Once you get your spiral scratch spinning you need to get the audio to your PC. You need a decent pre-amplifier to get a Phone Output up to Line Level. A good quality older stereo amp will do this or get a wee box when you buy your turntable. Most quality brands will offer such a thing. Yup, the warning: don’t buy something for $29 from Radio Shack.
Soundcard. Please don’t assume the Realtek in your PC is particularly good. Sure it sounds ok for casual listening and splattering aliens but the noise-floor for recording is normally dire on these things. Get a semi-pro card or USB interface from a music store from a brand like M-Audio. If you can go PCI Slot then M-Audio‘s Audiophile 2496 is a joy and cheap as chips. The 24 Bit thing does help some but not enough to get anal over. I currently have a Yamaha Audiogram 6.
You may encounter suggestions you can record your records at a higher speed and then pitch shift it back to normal to save time. Poppycock & balderdash. Don’t be fooled by your own greed to save time. Records and digital recording are made to sound right for the speed they are pressed at. Wrong speed playing will damage the sound at the needle, and at the software. You may even damage records. Simply put everything is as it is for a very good reason and if you try to get clever it will be your undoing when your recordings sound like rubbish.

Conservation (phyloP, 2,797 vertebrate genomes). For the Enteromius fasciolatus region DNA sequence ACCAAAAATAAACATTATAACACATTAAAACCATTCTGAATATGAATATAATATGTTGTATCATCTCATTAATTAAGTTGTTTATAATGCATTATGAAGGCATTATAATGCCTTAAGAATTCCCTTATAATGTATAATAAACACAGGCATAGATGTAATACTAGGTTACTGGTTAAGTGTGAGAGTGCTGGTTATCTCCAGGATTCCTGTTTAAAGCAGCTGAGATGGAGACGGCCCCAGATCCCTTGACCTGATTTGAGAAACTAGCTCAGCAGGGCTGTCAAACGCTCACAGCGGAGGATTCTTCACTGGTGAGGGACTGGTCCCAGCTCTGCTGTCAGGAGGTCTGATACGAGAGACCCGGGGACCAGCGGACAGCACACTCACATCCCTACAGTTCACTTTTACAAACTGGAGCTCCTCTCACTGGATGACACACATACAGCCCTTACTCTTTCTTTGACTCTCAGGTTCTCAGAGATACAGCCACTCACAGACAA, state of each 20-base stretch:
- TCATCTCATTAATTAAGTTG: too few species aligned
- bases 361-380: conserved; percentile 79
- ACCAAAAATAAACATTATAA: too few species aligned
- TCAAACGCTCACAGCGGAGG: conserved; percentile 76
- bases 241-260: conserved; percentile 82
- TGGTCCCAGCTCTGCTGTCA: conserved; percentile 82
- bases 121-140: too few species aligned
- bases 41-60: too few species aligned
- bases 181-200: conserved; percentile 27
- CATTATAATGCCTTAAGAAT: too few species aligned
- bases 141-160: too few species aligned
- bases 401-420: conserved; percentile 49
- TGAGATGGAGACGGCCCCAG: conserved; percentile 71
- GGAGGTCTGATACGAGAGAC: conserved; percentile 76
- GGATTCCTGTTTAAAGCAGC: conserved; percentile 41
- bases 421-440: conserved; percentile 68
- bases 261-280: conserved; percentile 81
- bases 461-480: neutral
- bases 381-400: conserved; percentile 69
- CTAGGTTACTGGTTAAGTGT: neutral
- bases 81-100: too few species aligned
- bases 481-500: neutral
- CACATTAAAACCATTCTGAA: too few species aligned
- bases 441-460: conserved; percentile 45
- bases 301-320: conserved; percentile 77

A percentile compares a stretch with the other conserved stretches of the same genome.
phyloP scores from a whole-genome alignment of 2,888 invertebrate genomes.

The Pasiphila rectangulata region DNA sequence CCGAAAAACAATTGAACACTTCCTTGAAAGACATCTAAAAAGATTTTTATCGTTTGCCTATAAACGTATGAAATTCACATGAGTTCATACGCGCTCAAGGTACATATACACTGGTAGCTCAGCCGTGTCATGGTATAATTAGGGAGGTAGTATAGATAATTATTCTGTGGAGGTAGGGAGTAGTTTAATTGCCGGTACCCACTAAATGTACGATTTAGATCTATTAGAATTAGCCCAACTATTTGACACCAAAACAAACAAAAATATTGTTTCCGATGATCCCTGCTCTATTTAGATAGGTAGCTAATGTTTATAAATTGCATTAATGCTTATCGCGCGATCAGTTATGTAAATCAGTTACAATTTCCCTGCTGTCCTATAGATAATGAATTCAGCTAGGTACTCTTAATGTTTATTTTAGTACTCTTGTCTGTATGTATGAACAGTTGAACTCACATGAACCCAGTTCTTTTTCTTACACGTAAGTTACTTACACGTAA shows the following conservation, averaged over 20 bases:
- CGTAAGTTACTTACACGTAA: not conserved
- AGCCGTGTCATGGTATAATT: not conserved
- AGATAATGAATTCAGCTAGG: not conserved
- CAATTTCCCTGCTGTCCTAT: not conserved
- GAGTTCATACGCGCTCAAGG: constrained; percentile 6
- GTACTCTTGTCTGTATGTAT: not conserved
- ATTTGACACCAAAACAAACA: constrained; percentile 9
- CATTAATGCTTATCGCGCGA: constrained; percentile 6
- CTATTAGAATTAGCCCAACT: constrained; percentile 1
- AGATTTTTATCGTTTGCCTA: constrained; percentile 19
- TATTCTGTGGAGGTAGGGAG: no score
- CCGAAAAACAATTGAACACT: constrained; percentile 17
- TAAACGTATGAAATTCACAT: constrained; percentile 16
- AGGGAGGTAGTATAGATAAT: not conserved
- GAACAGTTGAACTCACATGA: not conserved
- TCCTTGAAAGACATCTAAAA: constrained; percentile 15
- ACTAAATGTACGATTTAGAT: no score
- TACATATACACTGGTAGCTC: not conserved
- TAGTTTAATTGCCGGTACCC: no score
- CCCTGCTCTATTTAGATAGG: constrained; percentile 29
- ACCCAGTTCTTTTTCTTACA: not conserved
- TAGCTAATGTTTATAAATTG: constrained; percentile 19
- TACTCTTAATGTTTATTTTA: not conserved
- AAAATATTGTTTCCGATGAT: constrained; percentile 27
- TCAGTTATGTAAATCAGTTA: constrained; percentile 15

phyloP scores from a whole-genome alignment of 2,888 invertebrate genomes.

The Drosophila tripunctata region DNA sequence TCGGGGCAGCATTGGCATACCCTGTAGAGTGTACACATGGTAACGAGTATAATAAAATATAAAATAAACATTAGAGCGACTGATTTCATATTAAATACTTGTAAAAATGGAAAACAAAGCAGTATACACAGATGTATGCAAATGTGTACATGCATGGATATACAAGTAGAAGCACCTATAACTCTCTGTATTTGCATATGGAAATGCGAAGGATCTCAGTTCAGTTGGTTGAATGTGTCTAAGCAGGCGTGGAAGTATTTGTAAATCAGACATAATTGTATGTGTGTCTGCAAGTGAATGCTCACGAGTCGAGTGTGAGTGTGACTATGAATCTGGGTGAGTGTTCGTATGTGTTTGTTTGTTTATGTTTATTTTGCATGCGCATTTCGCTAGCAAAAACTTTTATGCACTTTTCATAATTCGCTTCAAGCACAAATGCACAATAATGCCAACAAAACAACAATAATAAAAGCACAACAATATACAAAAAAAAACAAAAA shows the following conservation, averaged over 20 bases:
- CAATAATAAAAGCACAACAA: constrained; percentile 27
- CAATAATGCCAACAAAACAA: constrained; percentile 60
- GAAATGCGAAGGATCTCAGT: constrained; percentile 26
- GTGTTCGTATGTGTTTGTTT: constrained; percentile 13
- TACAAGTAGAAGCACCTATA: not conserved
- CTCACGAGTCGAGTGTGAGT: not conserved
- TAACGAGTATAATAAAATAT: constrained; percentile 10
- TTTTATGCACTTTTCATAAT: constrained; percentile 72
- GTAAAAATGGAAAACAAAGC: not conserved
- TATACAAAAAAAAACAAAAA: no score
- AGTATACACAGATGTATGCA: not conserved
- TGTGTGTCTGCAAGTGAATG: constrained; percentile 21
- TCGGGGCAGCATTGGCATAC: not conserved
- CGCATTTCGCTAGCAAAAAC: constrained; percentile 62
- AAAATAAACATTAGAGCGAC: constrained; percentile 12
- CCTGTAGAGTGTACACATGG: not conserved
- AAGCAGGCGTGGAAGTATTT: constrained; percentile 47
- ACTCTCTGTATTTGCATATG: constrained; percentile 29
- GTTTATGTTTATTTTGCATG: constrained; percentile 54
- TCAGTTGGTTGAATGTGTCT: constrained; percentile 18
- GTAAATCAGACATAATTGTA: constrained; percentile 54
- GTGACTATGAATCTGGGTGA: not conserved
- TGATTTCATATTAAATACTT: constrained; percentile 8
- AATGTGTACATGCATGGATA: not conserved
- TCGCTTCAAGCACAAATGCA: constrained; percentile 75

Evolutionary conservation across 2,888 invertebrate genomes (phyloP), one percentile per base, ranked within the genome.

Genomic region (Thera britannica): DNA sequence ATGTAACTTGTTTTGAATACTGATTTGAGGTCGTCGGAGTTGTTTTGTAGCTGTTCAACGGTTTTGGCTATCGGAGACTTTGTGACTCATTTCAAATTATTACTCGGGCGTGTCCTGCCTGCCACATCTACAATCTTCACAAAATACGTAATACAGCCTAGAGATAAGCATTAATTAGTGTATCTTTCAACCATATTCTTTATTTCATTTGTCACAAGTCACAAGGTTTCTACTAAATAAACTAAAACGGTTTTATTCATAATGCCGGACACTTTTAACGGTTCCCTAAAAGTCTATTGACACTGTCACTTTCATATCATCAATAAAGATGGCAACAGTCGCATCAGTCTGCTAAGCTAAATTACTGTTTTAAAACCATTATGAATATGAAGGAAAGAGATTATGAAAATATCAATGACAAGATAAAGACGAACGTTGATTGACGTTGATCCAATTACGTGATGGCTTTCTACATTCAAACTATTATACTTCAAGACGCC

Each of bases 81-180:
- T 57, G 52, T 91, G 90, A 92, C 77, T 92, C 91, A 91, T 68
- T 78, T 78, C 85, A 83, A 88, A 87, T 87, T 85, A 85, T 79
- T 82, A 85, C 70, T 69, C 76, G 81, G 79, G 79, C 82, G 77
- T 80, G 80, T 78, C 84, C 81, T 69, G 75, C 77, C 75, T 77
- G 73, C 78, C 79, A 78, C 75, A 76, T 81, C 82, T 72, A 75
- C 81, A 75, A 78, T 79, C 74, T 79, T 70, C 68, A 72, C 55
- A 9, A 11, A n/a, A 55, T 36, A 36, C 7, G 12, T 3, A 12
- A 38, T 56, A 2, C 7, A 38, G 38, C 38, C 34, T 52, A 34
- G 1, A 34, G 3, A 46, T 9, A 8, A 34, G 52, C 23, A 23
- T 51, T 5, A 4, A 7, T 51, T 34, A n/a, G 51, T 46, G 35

You will need some recording software. Many will tell you something freeware like Audacity. I don’t like it as I find it cumbersome. A more polished app is Sound Forge. However what I would recommend is music recording software as it has certain advantages on the cut-up. You could get Reaper or another DAW like MuLab but I find most of them cluttered and over complex. Here I am lucky and already use Propellerheads Reason for making music so I use that and will show you my process in that. If you look carefully at the Audio Interface you purchase, you may manage to get Reason Essentials bundled and that would be a good win as it will do everything you need in style.